Identity belief and contrast between deontological and teleological ethical systems

0 Comment

Identity, belief and contrast between deontological and teleological ethical systems Deontological ethics or deontology is a theory holding that decisions should be made solely or primarily by considering one’s duties and the rights of others. Deontology posits the existence of a priori moral obligations, further suggesting that people ought to live by a set of defined principles that do not change merely as a result of a change in circumstances or in other words, situational ethics. One of the most important implications of deontology is that praiseworthy goals can never justify immoral actions, in contrast to doctrines that claim the ends justify the means. Deontology is directly in opposition to consequentially, an ethical theory in which the ends can justify the means because decisions are judged primarily in terms of their consequences.
Teleology, on the other hand is the philosophical study of design, purpose, directive principle, or finality in nature or human creations. Teleology traditionally is contrasted with philosophical naturalism, which views nature as lacking design or purpose. Two classic examples of these opposing views are found in Aristotle and Lucretius, the former as a supporter of teleology and the latter as a supporter of what is now called philosophical naturalism.
Apart from these two ideals there are the seven major ethical systems that are regarded as the most ethical of the ethical systems. These are Relativism, Kant’s Categorical Imperative, Utilitarianism, Commandments of God, The Children’s Ethics, Darwinian Ethics and Rousseau and Nietzsche’s idea of will and ideal.
Relativism is the ethic of no ethics. It is considered good in educational circles to make studies, especially of controversial topics, value-free. Whereas, Kant’s Categorical Imperative says that to behave ethically, you must act so as to be happy for your actions to be examples of general laws. Similarly, Utilitarianism represents all ethical theories where the goal is maximization of some measure of goodness. These are outcome-oriented ethics where goodness is measured by its results. Commandments of God are ethical theories that accept some higher power as their source. It is self-evident that a major weakness of these theories is disagreement about just what it is that God has commanded. Contrary to this the children’s ethics is the ethical theory we teach our little children and hope they will grow out of universal benevolence. Darwinian Ethics is one of its kind, it tells us why we have ethical thoughts in the first place, in other words an explanatory theory. Lastly, the ‘ideal’ of the ‘will’ or of ‘transcending good and evil’ of Rousseau and Nietzsche are two typical figures attracted to this line of thought. It is hard to discuss this topic impartially because these ideas are really not thoughts at all, but instead feelings (savage, primitiveness) disguised as thought.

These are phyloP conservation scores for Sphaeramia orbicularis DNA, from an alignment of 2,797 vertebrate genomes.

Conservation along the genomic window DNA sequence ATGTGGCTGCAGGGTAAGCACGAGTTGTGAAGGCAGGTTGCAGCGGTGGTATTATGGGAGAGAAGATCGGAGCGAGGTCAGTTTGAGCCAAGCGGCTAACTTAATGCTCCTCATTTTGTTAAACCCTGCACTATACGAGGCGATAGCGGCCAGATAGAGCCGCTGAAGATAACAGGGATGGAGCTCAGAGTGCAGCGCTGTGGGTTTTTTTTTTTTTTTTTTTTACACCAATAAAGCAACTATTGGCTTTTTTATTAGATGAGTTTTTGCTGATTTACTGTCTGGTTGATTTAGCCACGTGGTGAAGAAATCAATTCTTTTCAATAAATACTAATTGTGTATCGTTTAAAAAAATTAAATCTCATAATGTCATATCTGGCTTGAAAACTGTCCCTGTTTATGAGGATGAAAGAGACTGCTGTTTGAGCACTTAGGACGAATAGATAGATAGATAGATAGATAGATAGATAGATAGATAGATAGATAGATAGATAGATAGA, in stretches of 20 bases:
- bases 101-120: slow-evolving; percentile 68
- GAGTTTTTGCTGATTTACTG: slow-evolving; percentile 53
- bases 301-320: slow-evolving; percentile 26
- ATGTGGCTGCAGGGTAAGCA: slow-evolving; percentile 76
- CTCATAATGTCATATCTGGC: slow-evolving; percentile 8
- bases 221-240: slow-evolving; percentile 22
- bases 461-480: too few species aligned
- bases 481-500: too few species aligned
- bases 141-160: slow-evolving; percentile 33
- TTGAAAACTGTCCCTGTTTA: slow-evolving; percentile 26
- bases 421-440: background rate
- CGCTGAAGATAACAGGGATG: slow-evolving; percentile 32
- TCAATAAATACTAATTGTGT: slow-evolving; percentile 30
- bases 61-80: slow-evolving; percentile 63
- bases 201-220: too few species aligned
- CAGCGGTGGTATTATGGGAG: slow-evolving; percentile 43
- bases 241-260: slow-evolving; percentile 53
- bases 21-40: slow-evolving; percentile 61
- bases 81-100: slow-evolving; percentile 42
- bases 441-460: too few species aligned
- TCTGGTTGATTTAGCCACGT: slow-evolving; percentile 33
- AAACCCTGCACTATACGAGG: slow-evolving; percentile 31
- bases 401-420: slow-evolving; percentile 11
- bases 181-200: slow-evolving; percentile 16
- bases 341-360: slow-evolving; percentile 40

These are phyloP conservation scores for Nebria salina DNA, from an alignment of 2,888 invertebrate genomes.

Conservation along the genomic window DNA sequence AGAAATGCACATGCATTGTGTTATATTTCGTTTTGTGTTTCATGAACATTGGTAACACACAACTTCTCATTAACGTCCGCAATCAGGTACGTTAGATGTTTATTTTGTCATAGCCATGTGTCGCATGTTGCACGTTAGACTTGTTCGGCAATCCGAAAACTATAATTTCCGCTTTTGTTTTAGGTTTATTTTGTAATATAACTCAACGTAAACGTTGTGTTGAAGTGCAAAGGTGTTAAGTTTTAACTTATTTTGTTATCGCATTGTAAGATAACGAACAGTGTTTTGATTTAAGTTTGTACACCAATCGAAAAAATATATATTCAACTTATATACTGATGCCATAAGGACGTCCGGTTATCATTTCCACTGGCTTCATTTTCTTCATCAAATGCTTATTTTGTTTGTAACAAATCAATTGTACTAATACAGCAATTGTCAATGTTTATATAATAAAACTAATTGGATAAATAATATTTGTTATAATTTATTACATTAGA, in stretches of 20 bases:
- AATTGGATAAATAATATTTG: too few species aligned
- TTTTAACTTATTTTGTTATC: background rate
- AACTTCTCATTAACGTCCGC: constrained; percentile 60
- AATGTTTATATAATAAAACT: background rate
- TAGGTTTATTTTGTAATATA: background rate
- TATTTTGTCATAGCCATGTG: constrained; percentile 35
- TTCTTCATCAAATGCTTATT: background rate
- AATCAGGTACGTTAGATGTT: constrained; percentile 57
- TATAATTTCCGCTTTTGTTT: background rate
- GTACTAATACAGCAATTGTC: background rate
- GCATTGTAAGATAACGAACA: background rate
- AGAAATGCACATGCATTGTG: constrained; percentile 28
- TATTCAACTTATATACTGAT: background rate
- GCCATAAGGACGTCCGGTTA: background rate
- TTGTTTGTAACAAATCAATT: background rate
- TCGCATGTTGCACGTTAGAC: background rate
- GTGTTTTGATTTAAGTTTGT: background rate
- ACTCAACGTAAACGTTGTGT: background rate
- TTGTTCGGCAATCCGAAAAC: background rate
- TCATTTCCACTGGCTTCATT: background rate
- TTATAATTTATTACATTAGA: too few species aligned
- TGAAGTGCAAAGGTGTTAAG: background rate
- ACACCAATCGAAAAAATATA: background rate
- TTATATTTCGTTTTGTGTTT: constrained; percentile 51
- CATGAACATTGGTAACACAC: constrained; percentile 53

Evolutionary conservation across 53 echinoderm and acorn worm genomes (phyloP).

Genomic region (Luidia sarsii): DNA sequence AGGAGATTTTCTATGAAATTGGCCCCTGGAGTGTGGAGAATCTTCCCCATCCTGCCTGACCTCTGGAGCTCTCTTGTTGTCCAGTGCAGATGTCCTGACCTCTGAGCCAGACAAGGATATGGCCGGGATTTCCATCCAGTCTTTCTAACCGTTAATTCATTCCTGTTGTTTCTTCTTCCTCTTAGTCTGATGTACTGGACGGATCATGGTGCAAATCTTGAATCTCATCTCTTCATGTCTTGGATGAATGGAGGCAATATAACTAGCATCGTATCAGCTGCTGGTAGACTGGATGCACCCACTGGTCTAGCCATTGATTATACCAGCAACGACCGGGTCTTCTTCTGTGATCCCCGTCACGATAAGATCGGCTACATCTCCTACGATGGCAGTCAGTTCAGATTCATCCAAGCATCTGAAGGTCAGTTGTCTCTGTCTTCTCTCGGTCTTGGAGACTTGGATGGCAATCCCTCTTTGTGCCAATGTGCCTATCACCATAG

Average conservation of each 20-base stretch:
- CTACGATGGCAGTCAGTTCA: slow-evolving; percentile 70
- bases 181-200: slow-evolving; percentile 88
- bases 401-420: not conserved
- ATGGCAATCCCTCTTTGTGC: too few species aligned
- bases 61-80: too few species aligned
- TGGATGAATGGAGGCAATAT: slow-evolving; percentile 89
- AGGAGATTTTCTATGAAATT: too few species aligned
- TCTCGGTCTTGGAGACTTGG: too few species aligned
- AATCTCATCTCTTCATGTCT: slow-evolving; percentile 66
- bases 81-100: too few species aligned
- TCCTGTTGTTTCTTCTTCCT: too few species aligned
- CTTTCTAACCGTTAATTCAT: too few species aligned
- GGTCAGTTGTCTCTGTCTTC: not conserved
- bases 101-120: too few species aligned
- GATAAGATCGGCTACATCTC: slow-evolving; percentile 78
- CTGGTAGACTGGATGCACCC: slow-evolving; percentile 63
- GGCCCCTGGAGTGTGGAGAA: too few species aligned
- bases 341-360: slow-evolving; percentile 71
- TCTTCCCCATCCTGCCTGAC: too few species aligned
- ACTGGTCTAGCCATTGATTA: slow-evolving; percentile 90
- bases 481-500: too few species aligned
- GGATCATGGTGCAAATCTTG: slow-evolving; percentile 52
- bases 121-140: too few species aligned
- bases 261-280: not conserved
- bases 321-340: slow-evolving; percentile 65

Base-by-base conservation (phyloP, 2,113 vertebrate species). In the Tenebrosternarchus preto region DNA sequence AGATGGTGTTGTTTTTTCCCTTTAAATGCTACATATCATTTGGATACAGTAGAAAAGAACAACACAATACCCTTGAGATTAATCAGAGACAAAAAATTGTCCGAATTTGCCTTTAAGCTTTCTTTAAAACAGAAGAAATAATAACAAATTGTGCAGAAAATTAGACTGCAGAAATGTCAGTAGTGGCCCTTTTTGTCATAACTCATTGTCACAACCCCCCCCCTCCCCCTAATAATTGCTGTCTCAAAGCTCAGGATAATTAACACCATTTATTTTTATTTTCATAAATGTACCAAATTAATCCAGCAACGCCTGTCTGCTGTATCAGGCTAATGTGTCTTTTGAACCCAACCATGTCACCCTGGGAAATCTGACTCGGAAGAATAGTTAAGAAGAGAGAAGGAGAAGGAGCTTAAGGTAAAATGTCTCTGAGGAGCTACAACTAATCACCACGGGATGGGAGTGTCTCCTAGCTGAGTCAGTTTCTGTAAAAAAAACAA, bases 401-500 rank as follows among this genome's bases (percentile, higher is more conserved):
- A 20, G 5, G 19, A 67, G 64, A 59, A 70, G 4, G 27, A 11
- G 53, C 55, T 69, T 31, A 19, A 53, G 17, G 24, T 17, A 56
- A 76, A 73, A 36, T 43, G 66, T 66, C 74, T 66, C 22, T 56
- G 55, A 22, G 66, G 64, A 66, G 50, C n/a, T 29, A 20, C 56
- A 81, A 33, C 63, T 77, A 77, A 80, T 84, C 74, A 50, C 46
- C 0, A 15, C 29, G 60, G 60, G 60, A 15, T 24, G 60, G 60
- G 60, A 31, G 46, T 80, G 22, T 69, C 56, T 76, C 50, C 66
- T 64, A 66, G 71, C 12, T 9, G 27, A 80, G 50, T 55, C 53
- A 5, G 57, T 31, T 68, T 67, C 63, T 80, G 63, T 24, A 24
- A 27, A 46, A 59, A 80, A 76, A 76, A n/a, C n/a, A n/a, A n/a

Thus, Relativism, Utilitarianism and Darwinian Ethics show the signs of Teleology while Kant’s Categorical Imperative, Commandments of God, The Children’s Ethics, and Rousseau and Nietzsche’s idea of will and ideal appears to be different and curious examples of Deontological ethics.
Among all these systems of ethics the most interesting and the more logical one appears to be the ethics of Relativism. This system evokes a thought process that is not barred by any structural mappings or doctrines. It appears to project a sense of ingenuousness that helps one to be free in terms of thought process. Quite logically, the most preferable ethical system among the most widely accepted systems is the system of Relativism.
Wright, Robert. 1994. The Moral Animal: why we are the way we are. Little, Brown amp. Co.
Finnis, J. 1983. Fundamentals of Ethics. Georgetown University Press.